· Feel sorry for yourself at some stage. Hopefully it doesn’t last too long. If your mind is in the right place your body will push through, no matter what.
· Feel comfortable in your own skin. You could be on your own for a long time.
· Feel pain somewhere, even the slightest pre-race niggle/imbalance will make itself known.
· Feel elation, certainly at the finish.
After an Ultra expect to:-
· Be tired, very tired, especially if you have given up a nights sleep.
· Lose some toenails, albeit relatively painlessly. Ultra runners feet don’t make good flip-flop commercials. It could take six months to lose them as they blacken over time and gradually lose their grip. This is particularly true for ultras with a lot of downhill running where your toes are constantly being crushed against the front of the toe box. This is where larger shoes with
bigger toe boxes come in handy. It also makes for more comfortable running as your feet swell over time. It is not uncommon for runners to change into bigger shoes halfway through an ultra.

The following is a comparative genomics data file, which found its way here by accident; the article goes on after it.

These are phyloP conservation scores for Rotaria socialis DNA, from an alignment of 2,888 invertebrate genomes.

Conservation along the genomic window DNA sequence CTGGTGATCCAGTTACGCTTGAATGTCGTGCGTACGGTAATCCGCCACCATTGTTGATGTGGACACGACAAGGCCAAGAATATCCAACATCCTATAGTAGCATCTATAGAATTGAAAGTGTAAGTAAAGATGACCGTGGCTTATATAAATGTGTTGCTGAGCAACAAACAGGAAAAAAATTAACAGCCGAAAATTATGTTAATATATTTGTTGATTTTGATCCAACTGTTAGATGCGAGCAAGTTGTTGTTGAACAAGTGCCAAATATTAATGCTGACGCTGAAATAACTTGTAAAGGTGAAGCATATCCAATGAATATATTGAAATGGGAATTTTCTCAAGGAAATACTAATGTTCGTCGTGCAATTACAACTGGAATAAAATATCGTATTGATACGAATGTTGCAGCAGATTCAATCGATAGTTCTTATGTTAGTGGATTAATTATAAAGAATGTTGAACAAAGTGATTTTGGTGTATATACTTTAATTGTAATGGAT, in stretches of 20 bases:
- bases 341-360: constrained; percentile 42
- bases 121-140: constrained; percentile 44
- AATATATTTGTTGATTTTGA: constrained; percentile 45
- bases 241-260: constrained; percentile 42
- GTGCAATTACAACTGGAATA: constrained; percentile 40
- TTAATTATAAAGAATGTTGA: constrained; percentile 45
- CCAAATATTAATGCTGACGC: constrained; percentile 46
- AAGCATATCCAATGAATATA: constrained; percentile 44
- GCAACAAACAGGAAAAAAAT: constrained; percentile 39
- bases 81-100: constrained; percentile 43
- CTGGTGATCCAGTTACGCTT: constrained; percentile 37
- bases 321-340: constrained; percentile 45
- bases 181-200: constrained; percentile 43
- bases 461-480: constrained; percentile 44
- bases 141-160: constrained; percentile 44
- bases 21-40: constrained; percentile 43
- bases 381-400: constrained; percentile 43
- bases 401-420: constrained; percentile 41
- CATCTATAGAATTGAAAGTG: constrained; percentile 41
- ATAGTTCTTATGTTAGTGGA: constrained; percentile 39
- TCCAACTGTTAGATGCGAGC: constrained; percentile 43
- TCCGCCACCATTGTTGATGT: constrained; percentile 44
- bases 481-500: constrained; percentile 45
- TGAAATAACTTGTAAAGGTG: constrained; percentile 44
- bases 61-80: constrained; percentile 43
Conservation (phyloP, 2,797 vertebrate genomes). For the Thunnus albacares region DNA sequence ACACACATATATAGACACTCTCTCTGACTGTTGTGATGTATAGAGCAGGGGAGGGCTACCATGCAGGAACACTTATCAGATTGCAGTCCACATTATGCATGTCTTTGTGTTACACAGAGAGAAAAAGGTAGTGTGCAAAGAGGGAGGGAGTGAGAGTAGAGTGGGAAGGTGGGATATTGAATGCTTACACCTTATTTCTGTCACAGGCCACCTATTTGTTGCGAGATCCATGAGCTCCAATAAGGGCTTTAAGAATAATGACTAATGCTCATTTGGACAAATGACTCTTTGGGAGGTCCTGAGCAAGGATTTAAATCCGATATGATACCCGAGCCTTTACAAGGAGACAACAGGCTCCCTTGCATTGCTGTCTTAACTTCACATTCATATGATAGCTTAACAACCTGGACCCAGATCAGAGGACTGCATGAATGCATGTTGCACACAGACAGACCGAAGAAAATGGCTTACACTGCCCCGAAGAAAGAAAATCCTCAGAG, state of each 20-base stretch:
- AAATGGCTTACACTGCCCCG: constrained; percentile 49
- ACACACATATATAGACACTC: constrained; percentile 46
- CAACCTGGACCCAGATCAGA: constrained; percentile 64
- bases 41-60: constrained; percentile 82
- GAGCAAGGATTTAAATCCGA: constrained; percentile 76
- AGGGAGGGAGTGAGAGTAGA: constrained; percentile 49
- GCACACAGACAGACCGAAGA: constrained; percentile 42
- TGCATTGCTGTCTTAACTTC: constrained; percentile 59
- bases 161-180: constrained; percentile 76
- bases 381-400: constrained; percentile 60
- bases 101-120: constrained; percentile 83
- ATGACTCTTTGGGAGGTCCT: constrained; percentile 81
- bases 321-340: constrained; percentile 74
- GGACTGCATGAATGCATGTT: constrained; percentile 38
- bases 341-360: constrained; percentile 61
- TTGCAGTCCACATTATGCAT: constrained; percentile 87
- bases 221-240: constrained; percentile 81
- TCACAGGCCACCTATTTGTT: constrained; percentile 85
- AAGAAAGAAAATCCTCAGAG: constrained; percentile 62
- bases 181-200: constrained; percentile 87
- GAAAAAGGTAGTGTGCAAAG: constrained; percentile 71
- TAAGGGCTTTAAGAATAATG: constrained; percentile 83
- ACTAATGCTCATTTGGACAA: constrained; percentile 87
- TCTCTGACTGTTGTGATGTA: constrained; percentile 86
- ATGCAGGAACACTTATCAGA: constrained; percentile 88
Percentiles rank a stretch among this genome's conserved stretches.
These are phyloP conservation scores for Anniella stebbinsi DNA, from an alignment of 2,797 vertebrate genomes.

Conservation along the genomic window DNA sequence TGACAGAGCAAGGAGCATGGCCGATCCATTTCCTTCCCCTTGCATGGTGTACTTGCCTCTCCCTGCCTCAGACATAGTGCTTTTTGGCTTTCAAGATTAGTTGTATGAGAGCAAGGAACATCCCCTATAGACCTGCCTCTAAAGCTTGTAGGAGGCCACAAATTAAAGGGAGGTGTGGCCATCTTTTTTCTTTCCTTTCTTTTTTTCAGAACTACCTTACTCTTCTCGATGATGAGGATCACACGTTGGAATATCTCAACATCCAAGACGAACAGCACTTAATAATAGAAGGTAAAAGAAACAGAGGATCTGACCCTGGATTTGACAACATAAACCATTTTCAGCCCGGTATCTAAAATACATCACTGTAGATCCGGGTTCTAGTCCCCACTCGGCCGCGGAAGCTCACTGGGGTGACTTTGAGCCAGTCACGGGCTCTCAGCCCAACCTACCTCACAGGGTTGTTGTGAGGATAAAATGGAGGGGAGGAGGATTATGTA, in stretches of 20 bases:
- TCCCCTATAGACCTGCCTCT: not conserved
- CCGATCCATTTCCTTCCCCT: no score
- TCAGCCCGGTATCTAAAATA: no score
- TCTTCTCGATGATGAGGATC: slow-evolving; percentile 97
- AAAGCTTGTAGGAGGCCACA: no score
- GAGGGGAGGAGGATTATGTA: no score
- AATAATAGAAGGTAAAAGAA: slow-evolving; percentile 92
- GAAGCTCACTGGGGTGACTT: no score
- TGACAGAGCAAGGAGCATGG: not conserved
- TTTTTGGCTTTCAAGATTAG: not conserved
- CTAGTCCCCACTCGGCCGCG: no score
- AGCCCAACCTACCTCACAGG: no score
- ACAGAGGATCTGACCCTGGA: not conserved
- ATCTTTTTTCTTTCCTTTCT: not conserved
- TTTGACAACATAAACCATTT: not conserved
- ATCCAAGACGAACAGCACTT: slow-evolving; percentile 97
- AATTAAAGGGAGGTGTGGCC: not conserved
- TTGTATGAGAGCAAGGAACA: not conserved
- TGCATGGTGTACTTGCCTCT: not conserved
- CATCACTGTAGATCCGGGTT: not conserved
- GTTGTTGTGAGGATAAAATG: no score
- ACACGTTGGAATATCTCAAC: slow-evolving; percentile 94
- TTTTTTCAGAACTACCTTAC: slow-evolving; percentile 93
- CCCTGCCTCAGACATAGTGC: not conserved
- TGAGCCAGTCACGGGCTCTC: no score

· Have pains where you never had pains before. I’ve had gout in my big toe twice in my life (very painful BTW), both after ultras. I remember the missus bringing me to the doctor and saying to me “go on, tell her what you did”.
Some more bedtime reading
If the above hasn’t deterred you there are a few link that may be of interest below. · International Ultra Running Association website – here · Link to some ultra running blogs – here – if you want to immerse yourself. · Athletics Ireland also have a ultra running section – here – with qualifying times/distances, just in case you want to don the Irish Singlet.